An easy-to-grow herb with attractive, bright green leaves, basil (Ocimum basilicum) is a feature in most herb gardens. The versatile, heat-loving herb, which thrives outdoors or indoors on a sunny windowsill, adds pungent flavor and aroma to a variety of dishes. Grown as an annual in most climates, basil is perennial in U.S. Department of Agriculture plant hardiness zones 9 through 11. Cuttings taken from a healthy, mature basil plant root reliably in water.
Spring is the best time to propagate basil because the plants are actively growing. You can also take cuttings in summer, but cuttings taken in late summer or fall when the plant is dormant or near-dormant aren't likely to root. To take cuttings, use a clean, sharp knife or scissors to cut several 3- to 4-inch stem tips, then pinch the leaves from the lower one-half of the stems. Make sure the plant is healthy with no indication of disease or pests. Look for sturdy stems and avoid weak, spindly growth.
Rooting in Water
A glass container with a wide top and narrow bottom works well for rooting basil because you can easily see when roots are growing. Although clear glass works well, a lightly tinted glass container is useful because it protects the cuttings from sun and prevents bacteria from growing in the water. To plant the cuttings, place a piece of wire mesh over the container. Fill the container with tap water, then insert the cuttings through the wire mesh. You can plant several cuttings in the container as long as they aren't crowded. Make sure the leaves are above the water because submerged leaves will cause the stems to rot.
Caring for Cuttings
A sunny kitchen window is a good spot for rooting basil, but a bright window with intense, direct light is too strong. If you don't have a convenient window away from intense light, wrap the container with newspaper to protect the stems from scorching. Change the water at least every other day to prevent growth of bacteria that will rot the stems. Ensure the bottoms of the stems are always submerged. As a general rule, basil cuttings root in two weeks or less.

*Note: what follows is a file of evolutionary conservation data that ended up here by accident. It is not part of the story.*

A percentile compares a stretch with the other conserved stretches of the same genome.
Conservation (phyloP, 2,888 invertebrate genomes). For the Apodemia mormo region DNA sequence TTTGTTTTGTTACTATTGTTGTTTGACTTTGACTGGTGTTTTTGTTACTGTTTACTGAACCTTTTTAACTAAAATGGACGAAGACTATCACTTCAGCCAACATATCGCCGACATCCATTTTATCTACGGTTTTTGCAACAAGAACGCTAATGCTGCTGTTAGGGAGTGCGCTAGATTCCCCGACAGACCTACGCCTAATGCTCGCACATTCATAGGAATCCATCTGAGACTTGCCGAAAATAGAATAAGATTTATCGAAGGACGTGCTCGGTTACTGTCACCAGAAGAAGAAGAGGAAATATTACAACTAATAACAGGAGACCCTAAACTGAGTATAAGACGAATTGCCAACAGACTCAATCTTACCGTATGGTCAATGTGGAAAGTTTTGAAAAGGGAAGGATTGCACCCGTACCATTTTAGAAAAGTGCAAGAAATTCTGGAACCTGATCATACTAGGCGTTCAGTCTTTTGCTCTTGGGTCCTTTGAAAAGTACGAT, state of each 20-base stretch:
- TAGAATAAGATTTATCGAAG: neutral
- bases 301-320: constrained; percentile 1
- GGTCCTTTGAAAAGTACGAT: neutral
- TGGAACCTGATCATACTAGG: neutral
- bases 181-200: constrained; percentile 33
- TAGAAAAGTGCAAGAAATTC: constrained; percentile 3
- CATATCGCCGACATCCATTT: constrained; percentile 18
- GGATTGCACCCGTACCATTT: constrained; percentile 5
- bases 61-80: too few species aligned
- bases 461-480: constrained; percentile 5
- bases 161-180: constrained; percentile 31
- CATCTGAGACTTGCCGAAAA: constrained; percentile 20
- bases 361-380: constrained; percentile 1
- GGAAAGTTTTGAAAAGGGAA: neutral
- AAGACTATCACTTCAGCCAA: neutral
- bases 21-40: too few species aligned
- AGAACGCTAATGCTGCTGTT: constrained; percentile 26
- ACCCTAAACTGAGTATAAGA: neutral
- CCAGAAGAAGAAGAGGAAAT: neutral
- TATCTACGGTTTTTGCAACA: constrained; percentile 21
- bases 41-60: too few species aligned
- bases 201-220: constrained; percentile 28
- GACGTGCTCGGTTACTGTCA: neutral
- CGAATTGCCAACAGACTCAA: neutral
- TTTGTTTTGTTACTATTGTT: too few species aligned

Basil cuttings are ready to move to containers when the roots are about 1/2 inch long. Don't allow the roots to grow longer than about 1 1/2 inches because the fragile roots become tangled and are likely to break. Separate the stems gently, then plant each rooted stem in a 3-inch container filled with a regular, peat-based commercial potting soil. You can also make your own potting mix by combining equal parts peat moss and perlite or vermiculite. To create the proper soil pH, mix 1/2 teaspoon of horticultural lime in each container. After planting, water the cuttings with a dilute solution water-soluble fertilizer mixed at a rate of 1/4 teaspoon per 1 gallon of water.
Newly planted basil cuttings benefit from a few days in shade while the roots settle into their new home. After about a week, move the pots to a sunny window or place them about 6 inches below a grow light or fluorescent bulb. Water the basil with the diluted fertilizer every fourth or fifth watering. For the best chance of long-term success, let the basil mature several weeks before moving the plants into the garden or into larger pots. If you root basil in early spring, move the plants outdoors in summer. If you start basil in summer, it often works well to grow the plants indoors for the winter, then move them outdoors after all danger of frost has passed the following spring.